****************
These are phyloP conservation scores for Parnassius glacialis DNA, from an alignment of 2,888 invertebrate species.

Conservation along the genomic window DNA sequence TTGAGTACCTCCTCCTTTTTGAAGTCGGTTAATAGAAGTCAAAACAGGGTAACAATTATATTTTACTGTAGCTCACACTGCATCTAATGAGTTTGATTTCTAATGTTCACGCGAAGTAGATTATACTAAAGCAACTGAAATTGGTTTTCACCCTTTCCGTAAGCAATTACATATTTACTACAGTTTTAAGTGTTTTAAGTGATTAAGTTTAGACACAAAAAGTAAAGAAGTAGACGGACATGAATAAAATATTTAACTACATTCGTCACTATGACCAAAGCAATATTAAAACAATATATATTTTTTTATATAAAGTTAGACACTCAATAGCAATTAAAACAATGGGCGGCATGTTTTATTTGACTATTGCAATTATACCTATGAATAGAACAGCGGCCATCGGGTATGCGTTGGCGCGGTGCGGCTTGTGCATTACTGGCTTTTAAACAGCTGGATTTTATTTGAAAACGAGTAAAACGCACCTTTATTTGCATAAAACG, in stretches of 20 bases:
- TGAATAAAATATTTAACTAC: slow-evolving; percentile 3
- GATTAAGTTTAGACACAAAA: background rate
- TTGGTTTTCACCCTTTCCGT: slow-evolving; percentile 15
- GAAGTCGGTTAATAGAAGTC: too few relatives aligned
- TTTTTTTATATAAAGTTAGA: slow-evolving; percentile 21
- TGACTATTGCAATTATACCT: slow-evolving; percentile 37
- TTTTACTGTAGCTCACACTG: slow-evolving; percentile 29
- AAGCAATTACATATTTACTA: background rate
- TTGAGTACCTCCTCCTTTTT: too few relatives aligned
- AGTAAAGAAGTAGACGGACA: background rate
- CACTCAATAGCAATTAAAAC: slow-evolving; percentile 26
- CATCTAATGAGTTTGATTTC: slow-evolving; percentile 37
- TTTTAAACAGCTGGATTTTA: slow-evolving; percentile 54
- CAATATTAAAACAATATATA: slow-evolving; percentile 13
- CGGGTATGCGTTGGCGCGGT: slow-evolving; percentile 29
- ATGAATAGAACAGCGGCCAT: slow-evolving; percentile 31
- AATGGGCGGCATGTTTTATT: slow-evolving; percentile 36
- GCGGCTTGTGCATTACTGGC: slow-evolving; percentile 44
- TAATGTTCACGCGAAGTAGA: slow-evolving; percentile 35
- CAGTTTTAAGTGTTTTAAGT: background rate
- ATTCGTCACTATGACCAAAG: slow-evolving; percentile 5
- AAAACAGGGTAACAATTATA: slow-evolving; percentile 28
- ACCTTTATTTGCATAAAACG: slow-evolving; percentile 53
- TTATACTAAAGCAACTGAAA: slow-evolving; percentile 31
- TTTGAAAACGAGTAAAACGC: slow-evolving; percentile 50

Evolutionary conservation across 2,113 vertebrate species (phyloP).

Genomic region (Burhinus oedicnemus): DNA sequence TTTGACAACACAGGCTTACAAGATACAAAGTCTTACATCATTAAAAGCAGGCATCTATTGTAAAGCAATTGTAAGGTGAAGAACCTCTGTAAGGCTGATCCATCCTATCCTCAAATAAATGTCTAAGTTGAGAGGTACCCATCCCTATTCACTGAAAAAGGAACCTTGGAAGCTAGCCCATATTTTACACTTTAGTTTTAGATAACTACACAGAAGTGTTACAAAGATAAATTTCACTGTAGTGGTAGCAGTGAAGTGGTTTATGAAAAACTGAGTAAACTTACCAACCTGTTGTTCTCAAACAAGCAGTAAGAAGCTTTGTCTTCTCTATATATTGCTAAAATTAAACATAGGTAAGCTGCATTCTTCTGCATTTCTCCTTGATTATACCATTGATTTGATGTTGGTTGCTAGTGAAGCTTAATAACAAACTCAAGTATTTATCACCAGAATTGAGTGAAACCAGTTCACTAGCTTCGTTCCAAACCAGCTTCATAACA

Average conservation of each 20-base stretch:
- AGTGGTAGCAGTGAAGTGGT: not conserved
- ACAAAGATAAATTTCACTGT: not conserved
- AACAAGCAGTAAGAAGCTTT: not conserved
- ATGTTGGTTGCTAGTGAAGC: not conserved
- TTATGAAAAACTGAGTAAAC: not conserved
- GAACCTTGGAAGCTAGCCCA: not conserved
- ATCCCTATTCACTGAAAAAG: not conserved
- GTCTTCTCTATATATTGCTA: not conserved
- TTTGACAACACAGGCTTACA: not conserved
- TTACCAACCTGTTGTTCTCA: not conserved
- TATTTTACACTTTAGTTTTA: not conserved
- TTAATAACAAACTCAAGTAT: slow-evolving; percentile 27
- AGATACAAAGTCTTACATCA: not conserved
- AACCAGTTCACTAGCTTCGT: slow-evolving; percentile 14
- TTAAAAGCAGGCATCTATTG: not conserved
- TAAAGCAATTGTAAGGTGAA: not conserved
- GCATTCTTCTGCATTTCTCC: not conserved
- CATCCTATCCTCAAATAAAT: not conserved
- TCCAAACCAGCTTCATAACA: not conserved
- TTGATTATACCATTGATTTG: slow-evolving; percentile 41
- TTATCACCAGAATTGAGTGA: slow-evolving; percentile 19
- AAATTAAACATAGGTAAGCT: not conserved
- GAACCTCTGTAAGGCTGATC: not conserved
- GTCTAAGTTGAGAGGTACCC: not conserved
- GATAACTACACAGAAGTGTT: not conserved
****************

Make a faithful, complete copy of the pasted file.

These are phyloP conservation scores for Parnassius glacialis DNA, from an alignment of 2,888 invertebrate species.

Conservation along the genomic window DNA sequence TTGAGTACCTCCTCCTTTTTGAAGTCGGTTAATAGAAGTCAAAACAGGGTAACAATTATATTTTACTGTAGCTCACACTGCATCTAATGAGTTTGATTTCTAATGTTCACGCGAAGTAGATTATACTAAAGCAACTGAAATTGGTTTTCACCCTTTCCGTAAGCAATTACATATTTACTACAGTTTTAAGTGTTTTAAGTGATTAAGTTTAGACACAAAAAGTAAAGAAGTAGACGGACATGAATAAAATATTTAACTACATTCGTCACTATGACCAAAGCAATATTAAAACAATATATATTTTTTTATATAAAGTTAGACACTCAATAGCAATTAAAACAATGGGCGGCATGTTTTATTTGACTATTGCAATTATACCTATGAATAGAACAGCGGCCATCGGGTATGCGTTGGCGCGGTGCGGCTTGTGCATTACTGGCTTTTAAACAGCTGGATTTTATTTGAAAACGAGTAAAACGCACCTTTATTTGCATAAAACG, in stretches of 20 bases:
- TGAATAAAATATTTAACTAC: slow-evolving; percentile 3
- GATTAAGTTTAGACACAAAA: background rate
- TTGGTTTTCACCCTTTCCGT: slow-evolving; percentile 15
- GAAGTCGGTTAATAGAAGTC: too few relatives aligned
- TTTTTTTATATAAAGTTAGA: slow-evolving; percentile 21
- TGACTATTGCAATTATACCT: slow-evolving; percentile 37
- TTTTACTGTAGCTCACACTG: slow-evolving; percentile 29
- AAGCAATTACATATTTACTA: background rate
- TTGAGTACCTCCTCCTTTTT: too few relatives aligned
- AGTAAAGAAGTAGACGGACA: background rate
- CACTCAATAGCAATTAAAAC: slow-evolving; percentile 26
- CATCTAATGAGTTTGATTTC: slow-evolving; percentile 37
- TTTTAAACAGCTGGATTTTA: slow-evolving; percentile 54
- CAATATTAAAACAATATATA: slow-evolving; percentile 13
- CGGGTATGCGTTGGCGCGGT: slow-evolving; percentile 29
- ATGAATAGAACAGCGGCCAT: slow-evolving; percentile 31
- AATGGGCGGCATGTTTTATT: slow-evolving; percentile 36
- GCGGCTTGTGCATTACTGGC: slow-evolving; percentile 44
- TAATGTTCACGCGAAGTAGA: slow-evolving; percentile 35
- CAGTTTTAAGTGTTTTAAGT: background rate
- ATTCGTCACTATGACCAAAG: slow-evolving; percentile 5
- AAAACAGGGTAACAATTATA: slow-evolving; percentile 28
- ACCTTTATTTGCATAAAACG: slow-evolving; percentile 53
- TTATACTAAAGCAACTGAAA: slow-evolving; percentile 31
- TTTGAAAACGAGTAAAACGC: slow-evolving; percentile 50

Evolutionary conservation across 2,113 vertebrate species (phyloP).

Genomic region (Burhinus oedicnemus): DNA sequence TTTGACAACACAGGCTTACAAGATACAAAGTCTTACATCATTAAAAGCAGGCATCTATTGTAAAGCAATTGTAAGGTGAAGAACCTCTGTAAGGCTGATCCATCCTATCCTCAAATAAATGTCTAAGTTGAGAGGTACCCATCCCTATTCACTGAAAAAGGAACCTTGGAAGCTAGCCCATATTTTACACTTTAGTTTTAGATAACTACACAGAAGTGTTACAAAGATAAATTTCACTGTAGTGGTAGCAGTGAAGTGGTTTATGAAAAACTGAGTAAACTTACCAACCTGTTGTTCTCAAACAAGCAGTAAGAAGCTTTGTCTTCTCTATATATTGCTAAAATTAAACATAGGTAAGCTGCATTCTTCTGCATTTCTCCTTGATTATACCATTGATTTGATGTTGGTTGCTAGTGAAGCTTAATAACAAACTCAAGTATTTATCACCAGAATTGAGTGAAACCAGTTCACTAGCTTCGTTCCAAACCAGCTTCATAACA

Average conservation of each 20-base stretch:
- AGTGGTAGCAGTGAAGTGGT: not conserved
- ACAAAGATAAATTTCACTGT: not conserved
- AACAAGCAGTAAGAAGCTTT: not conserved
- ATGTTGGTTGCTAGTGAAGC: not conserved
- TTATGAAAAACTGAGTAAAC: not conserved
- GAACCTTGGAAGCTAGCCCA: not conserved
- ATCCCTATTCACTGAAAAAG: not conserved
- GTCTTCTCTATATATTGCTA: not conserved
- TTTGACAACACAGGCTTACA: not conserved
- TTACCAACCTGTTGTTCTCA: not conserved
- TATTTTACACTTTAGTTTTA: not conserved
- TTAATAACAAACTCAAGTAT: slow-evolving; percentile 27
- AGATACAAAGTCTTACATCA: not conserved
- AACCAGTTCACTAGCTTCGT: slow-evolving; percentile 14
- TTAAAAGCAGGCATCTATTG: not conserved
- TAAAGCAATTGTAAGGTGAA: not conserved
- GCATTCTTCTGCATTTCTCC: not conserved
- CATCCTATCCTCAAATAAAT: not conserved
- TCCAAACCAGCTTCATAACA: not conserved
- TTGATTATACCATTGATTTG: slow-evolving; percentile 41
- TTATCACCAGAATTGAGTGA: slow-evolving; percentile 19
- AAATTAAACATAGGTAAGCT: not conserved
- GAACCTCTGTAAGGCTGATC: not conserved
- GTCTAAGTTGAGAGGTACCC: not conserved
- GATAACTACACAGAAGTGTT: not conserved